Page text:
Nearly 11% of adults said in July that their households sometimes or often didn’t have enough to eat, up from 3.7% in 2019, according to Diane Whitmore Schanzenbach, director of the Institute for Policy Research at Northwestern University. The share of adults in household with children in this situation was more than 14% in July, also far higher than last year.
These benefits, which were distributed to more than half the school-age children in the US, amounted to between $250 and $450 per student, depending on how long his or her school was closed in the spring.
Now that the new school year has begun, at least nine states have received approval from the US Department of Agriculture to provide families with money to replace meals that would have been served in August and September. Other states are awaiting approval.
But the program ends September 30, so advocates are pushing lawmakers to include funding for the rest of the school year in the annual government spending bill currently under discussion. Also, the program rules need to be tailored to allow children in hybrid learning programs to participate.
The extra funds made a difference this past spring. During the week after the benefits were paid, the share of children not getting enough to eat declined by more than 30%, according to an estimate done by The Hamilton Project, an economic policy initiative of the Brookings Institution. This translates into reduced hunger for roughly 3 to 4 million children, the authors said.
“It’s not an extra trip,” said Whitmore Schanzenbach. “It just means that on the trips you take to the grocery store, you get more money to spend.”
The Pandemic-EBT program delivered between $7 billion and $10 billion in food assistance in the spring. But that cost is “minimal” and the program replaces some meals that weren’t being served in school, said Stacy Dean, vice president of food assistance policy at the left-leaning Center on Budget and Policy Priorities, noting that federal spending on school meals in the spring and summer was down.
School meal program
The US Department of Agriculture has extended the waivers that allow families to pick up meals at school through the rest of 2020.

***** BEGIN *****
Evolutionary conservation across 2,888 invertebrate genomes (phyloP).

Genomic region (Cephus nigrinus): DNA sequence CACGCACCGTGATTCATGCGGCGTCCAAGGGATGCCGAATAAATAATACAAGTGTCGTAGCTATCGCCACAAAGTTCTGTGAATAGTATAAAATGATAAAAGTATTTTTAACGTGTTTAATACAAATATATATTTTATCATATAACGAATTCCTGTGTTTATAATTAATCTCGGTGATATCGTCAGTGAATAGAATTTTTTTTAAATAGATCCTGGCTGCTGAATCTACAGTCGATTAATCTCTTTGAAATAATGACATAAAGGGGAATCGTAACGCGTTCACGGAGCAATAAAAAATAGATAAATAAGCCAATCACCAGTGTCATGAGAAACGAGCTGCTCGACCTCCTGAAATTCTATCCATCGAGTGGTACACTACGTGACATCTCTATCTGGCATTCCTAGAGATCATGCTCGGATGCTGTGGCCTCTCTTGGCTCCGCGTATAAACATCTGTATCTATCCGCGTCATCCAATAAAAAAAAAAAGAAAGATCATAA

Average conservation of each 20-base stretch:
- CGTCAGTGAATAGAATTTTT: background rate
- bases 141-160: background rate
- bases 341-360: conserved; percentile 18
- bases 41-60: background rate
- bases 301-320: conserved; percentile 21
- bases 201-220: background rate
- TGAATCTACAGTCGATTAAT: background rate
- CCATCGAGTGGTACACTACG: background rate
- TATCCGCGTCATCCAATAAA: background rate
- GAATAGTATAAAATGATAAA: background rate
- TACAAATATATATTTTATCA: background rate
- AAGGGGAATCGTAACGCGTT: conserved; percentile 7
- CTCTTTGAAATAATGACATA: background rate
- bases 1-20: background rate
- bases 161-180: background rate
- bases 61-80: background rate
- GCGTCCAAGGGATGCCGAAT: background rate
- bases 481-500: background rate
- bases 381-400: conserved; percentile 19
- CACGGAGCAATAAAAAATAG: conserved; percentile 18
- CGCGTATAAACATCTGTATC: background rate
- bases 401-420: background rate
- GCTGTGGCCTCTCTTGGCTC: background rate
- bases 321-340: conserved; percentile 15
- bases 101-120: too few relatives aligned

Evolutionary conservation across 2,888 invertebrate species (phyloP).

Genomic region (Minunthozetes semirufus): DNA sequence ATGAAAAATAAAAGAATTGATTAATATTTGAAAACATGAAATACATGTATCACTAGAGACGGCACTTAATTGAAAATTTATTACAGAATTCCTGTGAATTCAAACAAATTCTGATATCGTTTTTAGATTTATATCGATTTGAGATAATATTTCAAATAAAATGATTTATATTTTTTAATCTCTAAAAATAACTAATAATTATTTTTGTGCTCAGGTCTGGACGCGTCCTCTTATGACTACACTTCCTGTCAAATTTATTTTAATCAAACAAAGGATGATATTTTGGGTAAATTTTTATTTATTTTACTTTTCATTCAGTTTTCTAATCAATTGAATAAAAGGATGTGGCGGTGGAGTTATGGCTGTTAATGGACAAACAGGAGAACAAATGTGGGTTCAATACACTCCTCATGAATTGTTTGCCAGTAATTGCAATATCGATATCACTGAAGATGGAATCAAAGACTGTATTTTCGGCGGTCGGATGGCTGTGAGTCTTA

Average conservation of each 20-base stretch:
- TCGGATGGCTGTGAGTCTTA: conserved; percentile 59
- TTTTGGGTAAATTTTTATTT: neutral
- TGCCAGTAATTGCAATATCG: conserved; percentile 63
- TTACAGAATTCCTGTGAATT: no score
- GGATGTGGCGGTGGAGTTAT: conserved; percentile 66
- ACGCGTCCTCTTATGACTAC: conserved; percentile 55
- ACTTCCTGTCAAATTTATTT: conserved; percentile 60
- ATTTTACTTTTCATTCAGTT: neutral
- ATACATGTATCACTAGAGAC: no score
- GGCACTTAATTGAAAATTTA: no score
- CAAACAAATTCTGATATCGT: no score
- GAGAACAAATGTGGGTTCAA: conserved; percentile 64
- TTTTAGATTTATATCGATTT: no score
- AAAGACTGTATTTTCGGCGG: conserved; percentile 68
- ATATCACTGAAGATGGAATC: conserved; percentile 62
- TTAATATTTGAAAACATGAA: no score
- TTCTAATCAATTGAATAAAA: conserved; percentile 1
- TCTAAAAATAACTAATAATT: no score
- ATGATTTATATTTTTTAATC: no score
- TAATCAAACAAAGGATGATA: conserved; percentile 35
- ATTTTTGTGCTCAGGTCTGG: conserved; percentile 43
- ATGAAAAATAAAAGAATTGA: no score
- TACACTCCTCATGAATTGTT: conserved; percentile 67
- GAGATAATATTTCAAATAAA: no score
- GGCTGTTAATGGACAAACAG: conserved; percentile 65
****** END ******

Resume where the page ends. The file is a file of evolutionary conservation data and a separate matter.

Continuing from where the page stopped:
But the measures should last the entire school year to give districts and parents more certainty and more time to plan, said Lisa Davis, senior vice president of Share Our Strength, which seeks to end hunger and poverty.
Some 61% of parents whose children were in the free or reduced-price school meal program before the closure received meals in May, according to a study by the Urban Institute.
The window to extend the waivers is closing. The USDA either must do so by September 30 or Congress must renew the agency’s authority by that time.
“Somebody needs to act because there are way too many kids missing meals, and it doesn’t have to be this way,” Davis said.
The school meals program costs roughly $19 billion a year.
Lawmakers took a few steps to enhance the Supplemental Nutrition Assistance Program, or SNAP, as the food stamp program is formally known, this spring,
But Congress has not agreed to temporarily raise the level of payments, as it did during the 2008 financial crisis.
Democrats pushed several times for a 15% boost to the maximum food stamp benefit this year, including it in the House coronavirus relief bill in May. It would provide each recipient with roughly an additional $25 per month.
But the measure did not make it into any final legislation amid Republican opposition, and the odds of passing another rescue package in coming weeks are slim.